2. Anecdotal evidence, but I have shredded my oak leaves in fall, put them in the plastic bag outdoors for winter, and in June put a heavy thick layer of mulch for my tomato’s raised beds. When I took the shredded leaves out of the bags, the water at the bags bottom was all black in color, obviously I drained it away from my tomatoes. But I have noticed that when I was deep watering my tomatoes, the water that was trickling down from the bottom of the raised bed was still brown in color, like tea, from the the oak leaves mulch. This year my tomatoes do not grow as well as they usually do. I am growing a few tomatoes in bags, and they seem to grow much better. One tomato even had its leaves all curled. I am suspecting the tannins from the thick layer of shredded oak leaves mulch is stunting tomato growth.

  3. My property is mostly moss, which I love and try to encourage. The oaks dump huge amounts of leaves and while I prefer to blow them off and into my wooded lot, this year my partner insists on mowing them and leaving the mulch on top of the moss. Is my moss doomed or should I covertly blow the mulch off the top in secret?

    • The mulch won’t harm the moss at this season: it will dormant or close to being dormant. However, if no light gets through in the spring, yes, that will reduce the moss.

  4. What about using oak leaves, intact, as part of a hugelkultur? I have a huge oak and so much debris after leave drop.

  5. https://csuvth.colostate.edu/poisonous_plants/Plants/Details/5

    Oak trees are poisonous. Farmers advised to take uo acorns which horses and cattle consume if grazing.

    • Be careful of generalizing. Not all oaks are poisonous. Reread your reference and you’ll see. In many countries, acorns (of the right species) are used as fodder.

  6. Michelle

    With the “leave the leaves” movement, what would be a happy medium? I have oak leaves I raked into my new native perennial beds this fall. I don’t want to shred them because of all the beneficial insects who use them. I also don’t want to leave them to smother the new growth. Should I cover in the fall and relocate in the spring, once the insects are “awake”?
    Thank you

  7. Libby Neves

    I have cut down three huge boxwood from underneath a 10 year old red oak. This tree grows in a triangle of soil in the middle of a concrete patio next to my house. It gets morning sun and afternoon shade. The air circulation is good. The triangular bed is about 8x14x12.. My plan is to have no more shrubbery under the tree, just a few Chrysanthemums along the outside of the bed where there is sun during the summer.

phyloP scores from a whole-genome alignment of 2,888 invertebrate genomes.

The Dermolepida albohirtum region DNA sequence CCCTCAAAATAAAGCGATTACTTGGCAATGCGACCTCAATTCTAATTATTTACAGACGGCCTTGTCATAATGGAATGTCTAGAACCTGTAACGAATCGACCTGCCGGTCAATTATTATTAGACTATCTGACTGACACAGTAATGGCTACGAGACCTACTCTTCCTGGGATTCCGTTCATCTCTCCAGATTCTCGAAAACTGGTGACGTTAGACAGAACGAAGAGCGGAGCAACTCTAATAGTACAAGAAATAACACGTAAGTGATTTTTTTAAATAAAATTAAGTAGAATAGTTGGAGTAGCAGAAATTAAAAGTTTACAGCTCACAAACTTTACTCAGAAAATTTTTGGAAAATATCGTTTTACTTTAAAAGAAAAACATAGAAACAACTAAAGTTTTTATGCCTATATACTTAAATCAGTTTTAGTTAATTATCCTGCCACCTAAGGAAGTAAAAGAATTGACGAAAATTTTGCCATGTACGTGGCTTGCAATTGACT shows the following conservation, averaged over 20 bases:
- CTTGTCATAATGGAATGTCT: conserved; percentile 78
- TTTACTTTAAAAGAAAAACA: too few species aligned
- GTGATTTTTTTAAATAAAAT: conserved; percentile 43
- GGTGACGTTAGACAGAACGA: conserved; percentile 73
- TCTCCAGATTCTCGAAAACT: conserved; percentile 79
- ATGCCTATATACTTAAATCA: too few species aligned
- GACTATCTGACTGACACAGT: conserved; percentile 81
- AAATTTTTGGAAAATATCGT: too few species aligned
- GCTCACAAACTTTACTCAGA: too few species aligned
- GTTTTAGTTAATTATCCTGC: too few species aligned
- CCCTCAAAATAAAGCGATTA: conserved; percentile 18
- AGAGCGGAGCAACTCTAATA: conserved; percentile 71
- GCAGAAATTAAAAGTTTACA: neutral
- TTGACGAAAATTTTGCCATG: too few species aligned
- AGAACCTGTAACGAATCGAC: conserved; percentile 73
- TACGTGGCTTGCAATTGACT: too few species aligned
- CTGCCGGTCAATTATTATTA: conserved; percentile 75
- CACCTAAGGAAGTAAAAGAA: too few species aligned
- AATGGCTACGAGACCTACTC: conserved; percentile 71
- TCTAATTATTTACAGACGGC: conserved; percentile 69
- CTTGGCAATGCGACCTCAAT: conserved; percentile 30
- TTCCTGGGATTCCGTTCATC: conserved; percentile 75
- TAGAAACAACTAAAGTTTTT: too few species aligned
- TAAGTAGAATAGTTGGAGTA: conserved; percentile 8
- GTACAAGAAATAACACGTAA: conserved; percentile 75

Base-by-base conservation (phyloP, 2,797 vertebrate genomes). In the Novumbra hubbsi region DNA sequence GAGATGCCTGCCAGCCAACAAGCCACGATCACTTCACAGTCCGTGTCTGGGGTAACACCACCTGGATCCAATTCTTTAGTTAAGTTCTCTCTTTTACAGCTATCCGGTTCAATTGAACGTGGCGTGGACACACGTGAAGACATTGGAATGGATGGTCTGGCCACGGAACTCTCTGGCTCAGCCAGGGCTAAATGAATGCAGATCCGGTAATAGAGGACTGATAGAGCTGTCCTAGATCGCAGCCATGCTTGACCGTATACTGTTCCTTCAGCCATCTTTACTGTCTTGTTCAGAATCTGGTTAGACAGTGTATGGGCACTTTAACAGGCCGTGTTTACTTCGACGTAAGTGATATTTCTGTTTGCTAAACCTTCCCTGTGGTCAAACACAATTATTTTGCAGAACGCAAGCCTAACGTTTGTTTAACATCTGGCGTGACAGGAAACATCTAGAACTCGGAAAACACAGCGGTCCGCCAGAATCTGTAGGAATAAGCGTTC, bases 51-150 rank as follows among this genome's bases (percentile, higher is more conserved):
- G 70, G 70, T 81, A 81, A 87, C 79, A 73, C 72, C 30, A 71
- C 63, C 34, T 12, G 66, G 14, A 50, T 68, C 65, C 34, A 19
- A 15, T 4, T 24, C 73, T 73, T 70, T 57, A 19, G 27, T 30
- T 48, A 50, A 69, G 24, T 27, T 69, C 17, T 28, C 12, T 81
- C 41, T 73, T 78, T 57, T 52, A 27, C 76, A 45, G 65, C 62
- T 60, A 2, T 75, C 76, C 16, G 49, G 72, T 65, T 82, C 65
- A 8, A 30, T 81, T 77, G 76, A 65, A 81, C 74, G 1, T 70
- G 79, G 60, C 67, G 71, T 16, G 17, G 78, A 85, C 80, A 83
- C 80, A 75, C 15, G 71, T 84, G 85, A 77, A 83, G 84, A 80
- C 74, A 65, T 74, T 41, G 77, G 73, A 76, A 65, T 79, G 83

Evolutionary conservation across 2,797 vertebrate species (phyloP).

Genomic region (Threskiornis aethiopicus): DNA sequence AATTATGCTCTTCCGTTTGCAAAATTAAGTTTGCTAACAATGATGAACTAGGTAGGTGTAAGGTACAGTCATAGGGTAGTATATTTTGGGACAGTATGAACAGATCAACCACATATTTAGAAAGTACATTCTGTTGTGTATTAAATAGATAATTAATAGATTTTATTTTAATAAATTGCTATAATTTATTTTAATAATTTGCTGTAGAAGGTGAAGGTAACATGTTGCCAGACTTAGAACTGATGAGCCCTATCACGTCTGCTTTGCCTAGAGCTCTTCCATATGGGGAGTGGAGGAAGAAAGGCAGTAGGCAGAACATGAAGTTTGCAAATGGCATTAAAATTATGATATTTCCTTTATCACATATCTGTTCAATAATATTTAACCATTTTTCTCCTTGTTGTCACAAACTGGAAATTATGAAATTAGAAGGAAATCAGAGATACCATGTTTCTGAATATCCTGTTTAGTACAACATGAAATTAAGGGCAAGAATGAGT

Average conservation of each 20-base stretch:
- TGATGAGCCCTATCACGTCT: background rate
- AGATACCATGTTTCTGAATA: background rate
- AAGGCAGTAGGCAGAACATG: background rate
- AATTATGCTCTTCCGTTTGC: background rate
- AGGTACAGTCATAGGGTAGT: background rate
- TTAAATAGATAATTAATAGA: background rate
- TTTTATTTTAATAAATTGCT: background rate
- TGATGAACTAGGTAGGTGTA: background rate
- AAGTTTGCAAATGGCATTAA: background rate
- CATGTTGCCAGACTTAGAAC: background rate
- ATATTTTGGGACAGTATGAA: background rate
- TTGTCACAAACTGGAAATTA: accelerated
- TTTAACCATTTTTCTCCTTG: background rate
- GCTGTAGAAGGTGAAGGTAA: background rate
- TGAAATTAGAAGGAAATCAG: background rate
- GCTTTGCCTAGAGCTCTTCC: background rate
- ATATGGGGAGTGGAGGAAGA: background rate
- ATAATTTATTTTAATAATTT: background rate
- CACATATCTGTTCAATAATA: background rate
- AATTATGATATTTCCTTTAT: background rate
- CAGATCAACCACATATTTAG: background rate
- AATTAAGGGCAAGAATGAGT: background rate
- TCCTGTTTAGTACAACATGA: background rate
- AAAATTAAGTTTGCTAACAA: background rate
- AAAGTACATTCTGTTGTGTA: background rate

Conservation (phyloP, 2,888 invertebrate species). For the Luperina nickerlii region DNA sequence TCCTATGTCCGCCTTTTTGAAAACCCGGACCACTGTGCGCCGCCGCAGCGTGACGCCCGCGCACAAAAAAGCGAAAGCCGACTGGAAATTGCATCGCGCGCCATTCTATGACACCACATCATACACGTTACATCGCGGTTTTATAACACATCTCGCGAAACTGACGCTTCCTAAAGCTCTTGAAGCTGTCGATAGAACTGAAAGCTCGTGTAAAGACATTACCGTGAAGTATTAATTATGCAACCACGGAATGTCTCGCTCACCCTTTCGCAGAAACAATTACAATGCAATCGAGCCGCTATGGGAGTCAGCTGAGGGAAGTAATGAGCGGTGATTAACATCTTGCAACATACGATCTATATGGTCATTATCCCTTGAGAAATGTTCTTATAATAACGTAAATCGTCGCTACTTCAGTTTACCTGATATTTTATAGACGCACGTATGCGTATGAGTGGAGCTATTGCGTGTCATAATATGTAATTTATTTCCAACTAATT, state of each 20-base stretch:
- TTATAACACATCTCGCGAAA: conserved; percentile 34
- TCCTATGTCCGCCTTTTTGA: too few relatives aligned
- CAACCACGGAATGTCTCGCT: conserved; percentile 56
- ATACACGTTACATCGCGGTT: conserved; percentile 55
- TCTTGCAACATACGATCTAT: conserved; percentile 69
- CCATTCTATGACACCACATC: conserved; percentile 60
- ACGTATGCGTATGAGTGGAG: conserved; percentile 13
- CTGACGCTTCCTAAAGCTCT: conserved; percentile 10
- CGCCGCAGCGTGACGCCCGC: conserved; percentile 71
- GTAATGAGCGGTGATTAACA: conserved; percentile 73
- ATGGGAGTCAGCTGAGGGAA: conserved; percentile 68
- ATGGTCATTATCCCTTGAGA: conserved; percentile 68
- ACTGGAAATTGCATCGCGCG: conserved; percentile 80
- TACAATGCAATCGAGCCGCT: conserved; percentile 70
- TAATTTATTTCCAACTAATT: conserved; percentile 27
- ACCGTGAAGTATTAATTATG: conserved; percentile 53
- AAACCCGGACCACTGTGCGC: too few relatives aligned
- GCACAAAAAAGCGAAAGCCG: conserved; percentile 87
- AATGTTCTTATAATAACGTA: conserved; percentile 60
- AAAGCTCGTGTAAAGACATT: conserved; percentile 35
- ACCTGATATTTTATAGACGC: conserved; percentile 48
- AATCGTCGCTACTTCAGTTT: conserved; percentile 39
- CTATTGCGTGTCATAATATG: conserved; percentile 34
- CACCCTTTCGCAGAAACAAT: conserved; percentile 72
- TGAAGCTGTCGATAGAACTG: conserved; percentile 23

Until now the bed has retained, and I have sometimes added, a thick layer of oak leaf mulch. Today as I raked the bed I found a layer of white matter under the newest leaves and on the surface of the soil.
    I have a challenge with this tree. It harbors a scale infestation, so I think I have to remove all the old mulch to remove next year’s potential infestation. I also plan to paint the tree And treat the soil according to horticultural guidelines.
    My question is, what is this white matter? Is it beneficial? It looks like a layer of rotted newspaper, but I haven’t put newspaper in the bed. It feels spongy, like a fungus.
    Thank you.

    • It’s simply a fungus that digests leaf matter. There are thousands of species of them and they’re harmless. And, in fact, beneficial, as they release minerals to tree roots. They come and go as leaves decompose, so if you don’t dig into the mulch at just the right time, you likely wouldn’t notice them.

  8. Would the same “facts” be true for pecan tree leaves…? Years ago I was cautioned to not add pecan leaves to my garden soil….. reason given was that the tannic acid contained in the leaves acted as a natural herbicide and would not be good for the soil….

    Appreciate your reply…

  9. Thank you for this comprehensive article. I am about to establish a blueberry farm. My farm is surrounded by beech and oak wood forest. I would like to use forest duff and/or shredded branches of beech/oak wood for mulching material. I have been told that forest duff rots too fast and oak is high in calcium.. Given that mulch has a very slight or no effect on the soil Ph, can I use a mixture of shredded beech and oak wood and forest duff as mulch material for highbush blueberries.

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    • You haven’t fully done your research. Intact oak leaves do take a long time to decompose (but not necessarily 2 years: that depends on a a whole host of factors, including the species of oak), longer than most other leaves (you’re right there), but when finely chopped and exposed to the elements, their tannins disappear much, much faster.

  11. What a great article! Thank you for clearing up so many questions on this topic – both succinctly and with ample supporting information. I will be sharing this for sure.

  12. Pingback: Garden Myth: Pine Needles Acidify the Soil – Laidback Gardener